Photo guide to Pennsylvania's Kinzua Lake Region
An Allegheny Almanac
Online Tour of the
Kinzua Dam and

About 6 miles east of
Warren, PA
on Kinzua Road
(Route 59)

Fishing in
the Kinzua Region
All about the Kinzua Dam  
Pronounced "kin-zoo," by local residents, and
kin-zew-uh" in the Seneca language, the Kinzua
Dam is one of the largest dams in the United
States east of the Mississippi River. Its
construction in the 1960's was controversial
because it forced the relocation of the entire town
of Kinzua and the departure of Pennsylvania's last
Native Americans, the Senecas, who now live
nearby on the northern shores of the flooded land
near Salamanca, New York. In addition to flood
control and power generation, it created
Pennsylvania's deepest inland body of water,
Kinzua Lake, the Allegheny Reservoir.

A lawsuit against breaking the oldest U.S. treaty
which guaranteed perpetual Seneca ownership of
the land had been argued by the Society of
Friends (Quakers) but it lost when the U.S.
Supreme Court decided not to review a lower
court finding in 1961.

The American country western singer, Johnny
Cash, wrote a song about the plight of the Seneca
Indians, whose leader, Chief Cornplanter, was a
significant figure in the French and Indian War
and the American Revolution and annexation of
Pennsylvania land to the U.S.

This was one of the first Native American rights
songs and pre-dated popular protest folk music of
the later 1960s.

Visit this link to to listen and watch Johnny
Cash sing it with June Carter and Pete Seeger

Authorized by the Flood Control Acts of 1936,  
1938, and 1941, actual construction was begun by
the U.S. Army Corps of Engineers in 1960 and
completed in 1965. Pittsburgh businessmen had
been lobbying Congress for this for decades prior
to its authorization.

As early as 1910 they had been lobbying for such
a project to protect the valley in which Pittsburgh
is located. The dam itself may be emblematic of a
maturing country in which the post-Civil War
industrial revolution catapulted our nation into
preeminence just after World War I. Incognizant of
the consequences, mineral and timber extraction
turned our area into the "Allegheny Brush Patch."
The entire area around Warren was denuded of its
trees with oil derricks taking their place.

Destruction of the watershed amplified any
flooding because the terrain could not sponge up
any water, channeling it into the river with dire
consequences here and particularly downstream.

The watershed destruction was so bad that in
1923 the U.S. Congress took over, establishing
the half-million acre Allegheny National Forest,
perhaps one of the greatest reclamation stories in
our history.

The main purpose of the dam is flood control on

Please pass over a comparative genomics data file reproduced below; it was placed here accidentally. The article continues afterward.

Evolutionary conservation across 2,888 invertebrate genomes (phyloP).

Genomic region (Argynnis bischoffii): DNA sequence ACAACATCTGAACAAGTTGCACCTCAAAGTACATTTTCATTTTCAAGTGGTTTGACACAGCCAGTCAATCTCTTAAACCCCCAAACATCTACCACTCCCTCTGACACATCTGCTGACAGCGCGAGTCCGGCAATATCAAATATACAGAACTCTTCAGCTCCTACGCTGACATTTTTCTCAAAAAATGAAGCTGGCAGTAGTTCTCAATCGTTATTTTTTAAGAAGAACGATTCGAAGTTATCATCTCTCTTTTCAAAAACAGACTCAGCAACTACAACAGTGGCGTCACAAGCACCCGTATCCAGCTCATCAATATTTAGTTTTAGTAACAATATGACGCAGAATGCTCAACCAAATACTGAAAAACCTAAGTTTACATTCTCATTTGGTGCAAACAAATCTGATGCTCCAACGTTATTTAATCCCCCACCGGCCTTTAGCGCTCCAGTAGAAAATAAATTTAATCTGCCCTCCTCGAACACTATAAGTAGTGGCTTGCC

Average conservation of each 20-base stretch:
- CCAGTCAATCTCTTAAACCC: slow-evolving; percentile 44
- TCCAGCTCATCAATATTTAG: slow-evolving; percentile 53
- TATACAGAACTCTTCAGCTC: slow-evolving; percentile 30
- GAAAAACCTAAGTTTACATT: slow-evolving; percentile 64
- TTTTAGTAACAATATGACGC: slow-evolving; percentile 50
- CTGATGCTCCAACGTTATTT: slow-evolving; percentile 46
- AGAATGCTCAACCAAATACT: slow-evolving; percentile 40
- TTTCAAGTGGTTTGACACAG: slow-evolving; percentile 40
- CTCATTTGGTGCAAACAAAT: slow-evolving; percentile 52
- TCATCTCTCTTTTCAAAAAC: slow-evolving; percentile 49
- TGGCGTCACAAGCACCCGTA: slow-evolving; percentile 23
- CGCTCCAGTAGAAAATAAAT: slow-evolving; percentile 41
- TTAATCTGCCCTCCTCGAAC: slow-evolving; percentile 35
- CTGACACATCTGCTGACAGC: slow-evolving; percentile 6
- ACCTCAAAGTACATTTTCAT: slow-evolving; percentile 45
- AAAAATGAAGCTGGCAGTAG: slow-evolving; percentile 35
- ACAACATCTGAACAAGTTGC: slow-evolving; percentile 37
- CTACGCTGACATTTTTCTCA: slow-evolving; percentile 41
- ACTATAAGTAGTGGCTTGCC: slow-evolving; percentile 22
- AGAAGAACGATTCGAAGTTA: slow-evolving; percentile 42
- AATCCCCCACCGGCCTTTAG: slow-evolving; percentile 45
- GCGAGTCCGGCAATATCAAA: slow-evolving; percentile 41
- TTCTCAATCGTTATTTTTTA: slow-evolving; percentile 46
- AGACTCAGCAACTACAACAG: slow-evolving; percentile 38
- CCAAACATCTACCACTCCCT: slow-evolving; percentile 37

the Allegheny and Ohio rivers. This dam controls
drainage on a watershed of 2180 square miles or
an area twice the size of the state of Rhode  
Island. Side benefits derived from the dam include
drought control, hydroelectric power production
and recreation.

The total cost of construction was approximately
$108 million. According to the U.S. Army Corps of
Engineers, Kinzua more than paid for itself in
1972 when tropical storm Agnes dumped
continual heavy rains on the watershed, bringing
the lake to within three feet of its maximum
storage capacity. Over $247 million in downstream
damages were prevented.

Engineering notes: Length of Dam 1,897 feet,  
Maximum Height of Dam 179 feet Earthfill, in
Cubic Yards 3,000,000 Concrete, in Cubic Yards
500,000 Penstocks, Diameter (Pipes Through
Dam) 19 feet.

The nearest city to the dam is Warren,
Pennsylvania. Situated six miles east of the city on
Route 59, it is open for public tours. The dam is
located within the half-million acre Allegheny
National Forest in northwestern Pennsylvania. A
boat marina,  beach, and extensive hiking trails,
campgrounds, and vistas are located nearby. A
proposal to set aside some of this land as
wilderness in the 1990s was unsuccessful but did
create the Allegheny National Recreation Area,
comprising 23,000 acres which established the
use of the area for camping, fishing, boating,
hiking, canoeing and kayaking and other outdoor
nature activities.

Congressman William Clinger and U.S. Senators
Arlen Specter and John Heinz did succeed,
however, in creating an Allegheny Wilderness
Land, from several islands downstream, as well as
at Hearts Content and Hickory Creek, south of the
dam, and other small areas. Hearts Content
contains the last virgin forest in our part of the
world. It was set aside by its owners and has
become a
Registered Natural Landmark.

Today, lumbering and mineral extraction maintain
a preeminent position in our local and national
economies under management of the state and
federal governments. Significantly, the U.S.
Government has classified this region
uncommonly as "Rural Industrial" due to its role as
an industrial powerhouse in businesses related to
oil, plastics, steel, transportation, and even
apparel. It is truly a place where nature and
industry thrive side by side.

Many years ago, The Allegheny National Forest
estimated that there are more than a million visits
annually here by outdoor enthusiasts who come to
canoe, camp, hike, fish, hunt, boat, and bike.

Notes on pronunciation: Noted local radio host
LeRoy Schneck pronouced the dam's name as
"Kin-zew-a" as did legendary singer Johnny Cash.
article updated 2/13/17

Chris Lareau
Books about our Seneca Heritage
arranged at
Warren, Pennsylvania
© Allegheny Almanac. All Rights Reserved.

Copyright 2005-2018 by
AlleghenyAlmanac, unless otherwise noted. Reproduction or
re-use by any means, including publication, electronic dissemination, or for online access
in altered or partial form without the expressed permission of the editor is prohibited by
law. All contents are © and ©Allegheny Almanac unless
otherwise noted.